Band Gap Engineering in Ni Doped ZnO Thin Films For use in Optoelectronic Devices

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Band Gap Engineering in Ni Doped ZnO Thin Films For use in Optoelectronic Devices

Santhosh.V. S Department of Physics, M.G.College Thiruvananthapuram, Kerala,India

K. Rajendra Babu

Department of Physics, M.G.College Heera College of Engineering and Technology

Thiruvananthapuram,Kerala,India

Deepa. M

Department of Physics, All Saints College Thiruvananthapuram, Kerala, India

Abstract :- Pure and Ni doped ZnO thin films were deposited onto glass substrates by sol-gel spin coating method. Ni2+ / Zn2+ content in the starting solution was varied from 0 to 0.5 at%. Structural, compositional, morphological, optical, luminescence and electrical properties of the films were analyzed using X-ray diffraction (XRD), X-ray photoelectron spectroscopy (XPS), scanning electron microscopy (SEM), UV-vis spectroscopy, photoluminescence(PL) spectroscopy and four probe measurements respectively. All the films were preferentially oriented along the (002) plane and had a hexagonal wurtzite structure. Average crystallite size was found to increase with increase in Ni content. At higher Ni doping concentration of 0.4 and 0.5 at% the films were in a state of tensile stress. Significant changes in surface morphology were observed in the SEM images with increase in Ni content. Optical band gap was found to increase from

    1. to 3.44 eV when Ni content in the films was varied from 0 to 0.5 at%. Porosity was found to decrease with increase in Ni content. Sharp UV emission was observed in the pure ZnO film. A blue shift in UV emission peak was observed upon Ni doping. Decrease in resistivity was observed with increase in Ni content which is correlated with increase in average crystallite size of the films.

      Keywords: ZnO thin films, sol-gel spin coating, stress, optical properties, porosity photoluminescence

      1. INTRODUCTION

        Zinc oxide (ZnO) is a II VI direct wide band gap semiconductor with a free exciton binding energy of 60 meV [1]. It has a variety of applications in gas sensors, piezoelectric devices, solar cells, transparent electrodes, varistors, photodetectors, spintronic devices, surface acoustic wave devices etc. ZnO thin films exhibit high conductivity and optical transparency in the visible range, which makes it suitable for use in display devices. It is also widely used in optoelectronic devices such as laser diodes, UV diodes and light emitting diodes [2-5].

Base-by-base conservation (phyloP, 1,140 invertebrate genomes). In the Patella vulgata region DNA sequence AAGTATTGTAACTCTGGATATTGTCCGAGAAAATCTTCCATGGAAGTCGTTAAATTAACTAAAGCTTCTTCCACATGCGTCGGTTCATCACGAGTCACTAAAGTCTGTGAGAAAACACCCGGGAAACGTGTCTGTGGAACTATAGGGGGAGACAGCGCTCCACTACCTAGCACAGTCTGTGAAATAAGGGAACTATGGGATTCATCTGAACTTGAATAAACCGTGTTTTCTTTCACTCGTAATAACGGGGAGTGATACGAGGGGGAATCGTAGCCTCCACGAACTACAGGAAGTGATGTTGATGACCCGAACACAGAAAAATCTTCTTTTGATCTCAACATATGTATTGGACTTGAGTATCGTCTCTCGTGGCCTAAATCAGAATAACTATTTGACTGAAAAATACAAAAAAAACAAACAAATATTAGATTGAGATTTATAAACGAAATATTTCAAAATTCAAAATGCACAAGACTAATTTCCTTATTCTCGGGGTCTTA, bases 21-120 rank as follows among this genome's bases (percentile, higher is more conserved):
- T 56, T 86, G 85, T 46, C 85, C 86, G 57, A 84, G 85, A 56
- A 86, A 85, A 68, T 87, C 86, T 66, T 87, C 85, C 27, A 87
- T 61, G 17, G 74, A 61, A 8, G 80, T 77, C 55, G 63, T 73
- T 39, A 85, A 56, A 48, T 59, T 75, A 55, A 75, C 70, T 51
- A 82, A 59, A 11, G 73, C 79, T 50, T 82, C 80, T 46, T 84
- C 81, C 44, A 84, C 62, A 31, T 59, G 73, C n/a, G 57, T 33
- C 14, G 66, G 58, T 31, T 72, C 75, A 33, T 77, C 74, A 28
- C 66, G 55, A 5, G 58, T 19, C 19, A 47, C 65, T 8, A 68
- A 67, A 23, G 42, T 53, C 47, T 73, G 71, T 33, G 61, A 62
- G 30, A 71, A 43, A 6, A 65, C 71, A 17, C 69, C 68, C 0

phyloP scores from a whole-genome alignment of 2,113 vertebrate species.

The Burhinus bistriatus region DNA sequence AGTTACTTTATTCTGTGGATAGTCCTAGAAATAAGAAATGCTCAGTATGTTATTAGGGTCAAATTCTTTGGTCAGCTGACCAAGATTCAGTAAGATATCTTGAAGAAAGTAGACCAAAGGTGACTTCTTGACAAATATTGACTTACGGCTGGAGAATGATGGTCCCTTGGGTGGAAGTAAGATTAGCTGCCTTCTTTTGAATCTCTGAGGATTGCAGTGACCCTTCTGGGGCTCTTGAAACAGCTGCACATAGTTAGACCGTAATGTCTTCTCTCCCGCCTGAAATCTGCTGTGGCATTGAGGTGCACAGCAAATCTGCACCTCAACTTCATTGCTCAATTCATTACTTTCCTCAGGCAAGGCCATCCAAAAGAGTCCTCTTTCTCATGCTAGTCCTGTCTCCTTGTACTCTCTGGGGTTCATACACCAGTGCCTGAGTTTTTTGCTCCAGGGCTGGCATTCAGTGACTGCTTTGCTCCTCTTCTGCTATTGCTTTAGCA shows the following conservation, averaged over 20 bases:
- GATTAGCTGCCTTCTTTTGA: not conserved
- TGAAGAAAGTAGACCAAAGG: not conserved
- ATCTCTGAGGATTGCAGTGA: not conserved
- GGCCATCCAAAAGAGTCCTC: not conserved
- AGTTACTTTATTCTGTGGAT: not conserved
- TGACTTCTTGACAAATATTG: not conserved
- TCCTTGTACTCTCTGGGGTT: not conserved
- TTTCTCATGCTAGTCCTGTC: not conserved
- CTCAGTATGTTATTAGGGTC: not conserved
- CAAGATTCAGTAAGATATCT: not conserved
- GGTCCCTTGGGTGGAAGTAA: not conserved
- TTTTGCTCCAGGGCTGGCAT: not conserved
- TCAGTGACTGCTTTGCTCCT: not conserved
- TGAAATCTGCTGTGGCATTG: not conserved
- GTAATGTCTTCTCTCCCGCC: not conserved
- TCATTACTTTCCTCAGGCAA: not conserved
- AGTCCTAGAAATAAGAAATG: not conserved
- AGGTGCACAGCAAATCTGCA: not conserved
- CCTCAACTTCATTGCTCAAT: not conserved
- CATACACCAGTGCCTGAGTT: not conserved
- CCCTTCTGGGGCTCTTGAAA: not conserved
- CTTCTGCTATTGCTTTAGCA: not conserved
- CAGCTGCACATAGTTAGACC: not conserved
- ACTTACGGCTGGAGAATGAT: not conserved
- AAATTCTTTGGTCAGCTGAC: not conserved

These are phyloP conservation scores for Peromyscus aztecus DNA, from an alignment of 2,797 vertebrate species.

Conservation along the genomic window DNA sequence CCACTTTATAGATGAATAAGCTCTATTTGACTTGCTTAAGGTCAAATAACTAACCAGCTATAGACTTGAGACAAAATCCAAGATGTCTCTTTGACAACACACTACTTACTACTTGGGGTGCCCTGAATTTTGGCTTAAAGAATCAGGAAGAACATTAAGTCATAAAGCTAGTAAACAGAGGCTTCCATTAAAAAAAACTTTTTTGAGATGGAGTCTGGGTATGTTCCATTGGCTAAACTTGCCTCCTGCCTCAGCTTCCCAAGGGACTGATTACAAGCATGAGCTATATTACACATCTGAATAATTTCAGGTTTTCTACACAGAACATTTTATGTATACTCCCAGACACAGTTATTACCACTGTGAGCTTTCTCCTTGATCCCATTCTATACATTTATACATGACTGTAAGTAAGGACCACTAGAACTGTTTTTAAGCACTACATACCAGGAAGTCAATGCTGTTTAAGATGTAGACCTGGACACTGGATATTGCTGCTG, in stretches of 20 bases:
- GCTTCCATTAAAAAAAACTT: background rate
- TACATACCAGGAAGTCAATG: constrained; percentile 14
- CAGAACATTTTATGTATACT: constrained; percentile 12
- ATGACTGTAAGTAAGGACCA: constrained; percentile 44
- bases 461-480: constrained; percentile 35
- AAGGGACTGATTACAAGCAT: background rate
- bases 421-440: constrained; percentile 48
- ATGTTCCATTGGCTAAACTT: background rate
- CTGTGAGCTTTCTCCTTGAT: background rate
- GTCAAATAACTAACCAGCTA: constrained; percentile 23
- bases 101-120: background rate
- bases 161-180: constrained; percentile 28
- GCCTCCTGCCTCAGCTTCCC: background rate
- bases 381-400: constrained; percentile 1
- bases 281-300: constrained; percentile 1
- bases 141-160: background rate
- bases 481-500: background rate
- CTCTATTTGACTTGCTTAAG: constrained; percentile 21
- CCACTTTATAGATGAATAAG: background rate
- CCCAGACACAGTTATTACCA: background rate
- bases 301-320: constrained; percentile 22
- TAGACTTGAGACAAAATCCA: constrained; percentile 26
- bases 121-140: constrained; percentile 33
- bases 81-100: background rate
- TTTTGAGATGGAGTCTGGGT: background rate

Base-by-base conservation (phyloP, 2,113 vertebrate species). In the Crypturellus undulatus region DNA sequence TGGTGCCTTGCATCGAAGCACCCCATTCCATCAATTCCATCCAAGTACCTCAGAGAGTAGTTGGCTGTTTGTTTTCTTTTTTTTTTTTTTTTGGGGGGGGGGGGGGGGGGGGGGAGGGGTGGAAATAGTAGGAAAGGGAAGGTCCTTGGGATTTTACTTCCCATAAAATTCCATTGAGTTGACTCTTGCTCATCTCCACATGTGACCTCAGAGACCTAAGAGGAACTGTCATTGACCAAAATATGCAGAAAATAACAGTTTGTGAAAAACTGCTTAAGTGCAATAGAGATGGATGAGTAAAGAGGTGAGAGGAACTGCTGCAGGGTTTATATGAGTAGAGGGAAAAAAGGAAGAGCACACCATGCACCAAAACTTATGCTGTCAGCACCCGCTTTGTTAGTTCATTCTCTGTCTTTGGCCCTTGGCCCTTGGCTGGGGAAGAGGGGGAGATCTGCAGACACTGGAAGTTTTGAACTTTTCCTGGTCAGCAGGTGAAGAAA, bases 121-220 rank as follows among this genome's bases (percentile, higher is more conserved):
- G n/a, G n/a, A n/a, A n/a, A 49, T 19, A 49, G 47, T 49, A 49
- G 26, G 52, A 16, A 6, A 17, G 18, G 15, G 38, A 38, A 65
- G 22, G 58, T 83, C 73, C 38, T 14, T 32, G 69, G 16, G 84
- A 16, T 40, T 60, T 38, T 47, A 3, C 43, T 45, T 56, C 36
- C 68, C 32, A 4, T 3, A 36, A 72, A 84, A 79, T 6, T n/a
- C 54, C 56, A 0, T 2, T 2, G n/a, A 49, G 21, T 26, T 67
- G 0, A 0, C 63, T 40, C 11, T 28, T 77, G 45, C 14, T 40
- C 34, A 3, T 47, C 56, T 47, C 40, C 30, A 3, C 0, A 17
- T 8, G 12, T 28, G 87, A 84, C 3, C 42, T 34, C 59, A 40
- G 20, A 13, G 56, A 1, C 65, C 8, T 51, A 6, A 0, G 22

Doping ZnO with various elements is a widely employed technique to improve the structural, optical, electrical and magnetic properties of ZnO thin films. Transition metals such as Ni, Fe and Mn are attractive dopants for ZnO because they are isomorphic to Zn, possess variable oxidation states and have different

        acceptor properties in a ZnO matrix, thus affecting the electronic surface band structure of ZnO.

        Ni is an important dopant that can increase the magnetic properties of ZnO thin films. Ni2+ has the same valency as that of Zn2+. Also, its ionic radius (0.069 nm) is close to that of Zn2+ (0.074 nm). Hence Ni2+ can replace Zn2+ in ZnO lattice. There are various reports in literature as to how structural and optical properties of ZnO thin films vary when doped with Ni [6-9]. However, these studies do not show a consistent variation in the optical and photoluminescence properties of ZnO thin films when doped with Ni. Optical band gap was found to increase with increasing Ni content as reported by some authors [6,7]. But Pandey et al. has reported that optical band gap decreases when doped with Ni [8]. Only UV emission is observed in Ni doped ZnO thin films as reported by some authors [7,9]. But, Farag et al. has reported that UV emission is absent and that a very weak visible emission is observed in Ni doped ZnO thin films [6]. This variation in reports has motivated the authors to conduct the present work. The effect of Ni doping on the structural, optical, photoluminescence and electrical properties of ZnO thin films deposited by sol-gel technique is investigated in the present study.

        Undoped and doped ZnO thin films can be prepared by various deposition techniques such as RF magnetron sputtering [10], Molecular beam epitaxy(MBE)[11], metal organic chemical vapor deposition(MOCVD) [12], pulsed laser deposition(PLD)[13] and the sol-gel process[14-16]. The present study analyses the structural, compositional, optical, and electrical characteristics of pure and Ni doped ZnO thin films by sol-gel method as this is an easy technique that can produce good quality films with high homogeneity. The method also offers better control of film composition.